1.The language of “fearing” the Lord is typical of near-eastern treaties between a suzerain and their vassal kings. Such treaties are very similar to the mosaic covenant in form – they contain a list of obligations of the vassal in return for a promise of benevolence and peace from the suzerain. If the obligations are upheld there is usually a list of blessings which will accrue to the vassal. Obedience to the covenant is typically called “loving” your Lord. If the obligations are not upheld then there is a list of curses which will befall the vassal (see Deuteronomy 28 for a list of blessings and curses). The beginning of wisdom is “fearing” the Lord because you recognize that obedience may not actually result in good crops (a typical blessing), but you’re pretty sure that disobedience will result in military reprisal (a typical threat). A wise person knows to be obedient out of fear, even if the Lord isn’t particularly lovable. Israel is constantly under the suzerainty of various empires and knows they are cruel. Applying this language to God is a way to say that we have a better and more ultimate Suzerain in heaven – one who is suzerain even over Egypt and Assyria and Babylon and so even the bullies who beat up on us had better look out for YHWH.

    2. Jack Caputo is fond of saying “God doesn’t ‘exist’ God insists.” That is, God is not an object which we can focus on or contemplate. God is an Event which comes upon us completely without our control. The Event is always transformative and always outside our grasp. We can’t grab it and hold it under a microscope and examine it. When the Event comes into contact with us it is often experienced as disruptive. Niebuhr once said that God was a void who destroys every conception and idea of God we have. God kills our idols, even the idols of our mind and heart which we cherish. This God, the God who is met most profoundly and dramatically in the cross of Christ and there most powerfully in the cry of dereliction “My God, My God, why have you forsaken me?” – that God occasions fear in the wise, because though there is hope that the future to which God is leading us is a good one, maybe the best of all possible ones, there is no route into that future that does not involve death to the self.

  7. Rebekah says:

    Hmmmm. Re: Aric Clark’s comments:

    1) If the “fear of God” in the psalm is rooted in the suzerain-vassal relationship of the times, is it “only”/”yikes! there’s power here!” a metaphor?

    2) I am afraid of what’s going to happen to me in experiencing the God Event (life?) (my atheist friends would like to know the difference). I’m not afraid of the God-Event per se – I’m afraid for the self. Being fearful of God seems silly to me, like cowering before a hurricane.

    By the way, God has killed off so many idols of god, I’m not sure if there’s much God left. When does kataphatic spirituality become atheism?

  8. Rachel says:

    When I lived in Chile, I got familiar with the Bible in Spanish. They have two words for fear. One is the traditional way we think of it, but the other translates more closely to “tremble in awe.” The Scripture always used the second word for fear. I think there may be some wisdom in this–may we never forget or lose our sense of awe with God.

  9. Larry Patten says:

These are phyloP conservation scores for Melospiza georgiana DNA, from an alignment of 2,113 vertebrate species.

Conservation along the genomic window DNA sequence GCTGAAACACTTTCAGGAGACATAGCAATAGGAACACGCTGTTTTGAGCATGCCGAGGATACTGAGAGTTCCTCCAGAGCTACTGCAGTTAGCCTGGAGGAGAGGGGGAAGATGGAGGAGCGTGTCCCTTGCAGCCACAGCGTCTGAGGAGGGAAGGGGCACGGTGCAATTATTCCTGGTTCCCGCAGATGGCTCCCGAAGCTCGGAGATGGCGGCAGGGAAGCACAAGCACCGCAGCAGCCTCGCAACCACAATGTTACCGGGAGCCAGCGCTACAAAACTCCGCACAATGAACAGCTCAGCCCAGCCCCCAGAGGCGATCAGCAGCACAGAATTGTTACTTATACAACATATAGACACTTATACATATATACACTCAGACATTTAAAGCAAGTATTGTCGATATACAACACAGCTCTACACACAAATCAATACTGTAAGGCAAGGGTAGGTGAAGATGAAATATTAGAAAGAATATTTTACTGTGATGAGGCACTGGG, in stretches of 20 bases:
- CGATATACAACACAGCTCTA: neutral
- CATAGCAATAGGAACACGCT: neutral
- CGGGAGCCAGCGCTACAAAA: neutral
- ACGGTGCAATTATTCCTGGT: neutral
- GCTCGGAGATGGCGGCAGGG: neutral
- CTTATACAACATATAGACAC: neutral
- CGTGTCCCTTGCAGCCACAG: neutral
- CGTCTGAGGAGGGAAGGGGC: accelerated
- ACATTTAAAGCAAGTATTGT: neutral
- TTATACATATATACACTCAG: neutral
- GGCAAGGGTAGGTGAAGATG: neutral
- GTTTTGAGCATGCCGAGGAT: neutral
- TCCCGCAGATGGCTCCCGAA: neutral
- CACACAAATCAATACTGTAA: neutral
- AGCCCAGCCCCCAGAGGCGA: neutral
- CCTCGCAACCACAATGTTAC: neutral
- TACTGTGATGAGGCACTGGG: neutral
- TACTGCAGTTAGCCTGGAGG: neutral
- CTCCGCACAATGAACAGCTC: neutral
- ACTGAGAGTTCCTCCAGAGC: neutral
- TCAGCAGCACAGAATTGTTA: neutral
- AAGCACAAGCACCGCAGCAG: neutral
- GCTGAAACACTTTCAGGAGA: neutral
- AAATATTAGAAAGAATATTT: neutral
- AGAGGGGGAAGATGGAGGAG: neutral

Carol…thanks for your thoughts about “fearing God.” Didn’t Annie Dillard say something about putting our seat belts on as we deal with Creator/creation? As much as I also cringe with describing God with fear, it challenges my faith. The ancients did fear God. God and gods were seen as other, different, dangerous. On my best days, as a lover of God and follower of Jesus, I may resist the “fear” label, but it helps me remember I AM the creation. Maybe also I remember how little I know. Again, thanks!

  10. Contemplating the encounter with God is like walking in the dark. I fear the dark, I fear what I cannot control and cannot fathom. I fear deep water where I cannot touch the bottom. I fear so many things that are beyond me and in this way I fear God. It’s not awe. I feel that too at times, but I also fear That Which Is Beyond My Control. I don’t fear my car, or my own driving (though I likely should…ha!), but I fear other drivers. I am cautious. Compared to other drivers on the road, God is quite a bit more significant and thus to be feared. I don’t know what God’s gonna do yet.

    And, yeah, Annie Dillard…Helmets, I believe. No more pill box hats and white gloves.

    I fear God…I cannot control Her.

  11. Davis says:

    You can’t “play semantic games” with translations. Until you understand the Hebrew, and more inportantly the Hebrew that was used in that time, you have no clue. Perhaps instead of worring about what neurologists tell us or how you “feel” about the scriptures, you should use the Hebrew, read what commentators throughout the ages have thought and learn some humility.

  12. Jim says:

    So here is the Strong’s entry for the Hebrew word we translate as “fear” in Psalm 111:

    I have always wondered why, when the messengers of God show up, the first words our of their mouths are often “fear not!”.

  13. Rebekah says:

    Hee hee hee…this is a lovely conversation!

    1) If the context of fear as used in Psalm 111 is indeed as Aric Clark says, the claim is that my god is a stronger bully than the other gods. As one who accepts a hermeneutic of suspicion, and who has personal experience of religious people’s succumbing to the temptation to bully in the name of god, I can compassionately understand Israel’s desire for a bigger bully, but I do not accept it as wisdom.

    2) But also as one who accepts that wisdom means my world must be torn down, I also would love to know if there is a connection between god and fear, beyond awe and beyond bullying. I haven’t seen that reflected yet in these comments. And Strong is no help here, as one could argue either awe or fear. There are several Hebrew terms translated fear: the transliterated version of our term at the end of the psalm is Yir’ah, Strong’s # 03374. I do not have my Brown Driver Briggs handy, nor do I have a theological dictionary of the old testament, but if someone does, can you enlighten us?

  14. Aaron Billard says:

    I really, really appreciated this article because I get asked about “fear God” all the time.

  15. Miriam Shelton says:

    I didn’t preach on the Psalm today, but instead drew a contrast between the responsibility of discerning whether the “word of God” we hear is authentically from God (in Deut reading) and being freaked out by fabulous preaching, undeniably from God (Mark passage). It seems to me that the fear implied in these passages is not a passive thing, as some comments above seem to imply. They do not posit the individual as a mere weakling in the hands of a perhaps angry God, but rather as active responders to a communicative God. The fear is about US, not about God, a fear of failure to respond adequately, or the consequences of mis-discerning, or of not measuring up to our part in the bargain, being afraid to be transformed, and moved by God. We are invited by God to be collaborators and that can be a far scarier thing than fear of reprisals.

  16. Murray says:

    You got it right in the end. Awe. Respect. Reverence.

How do you read?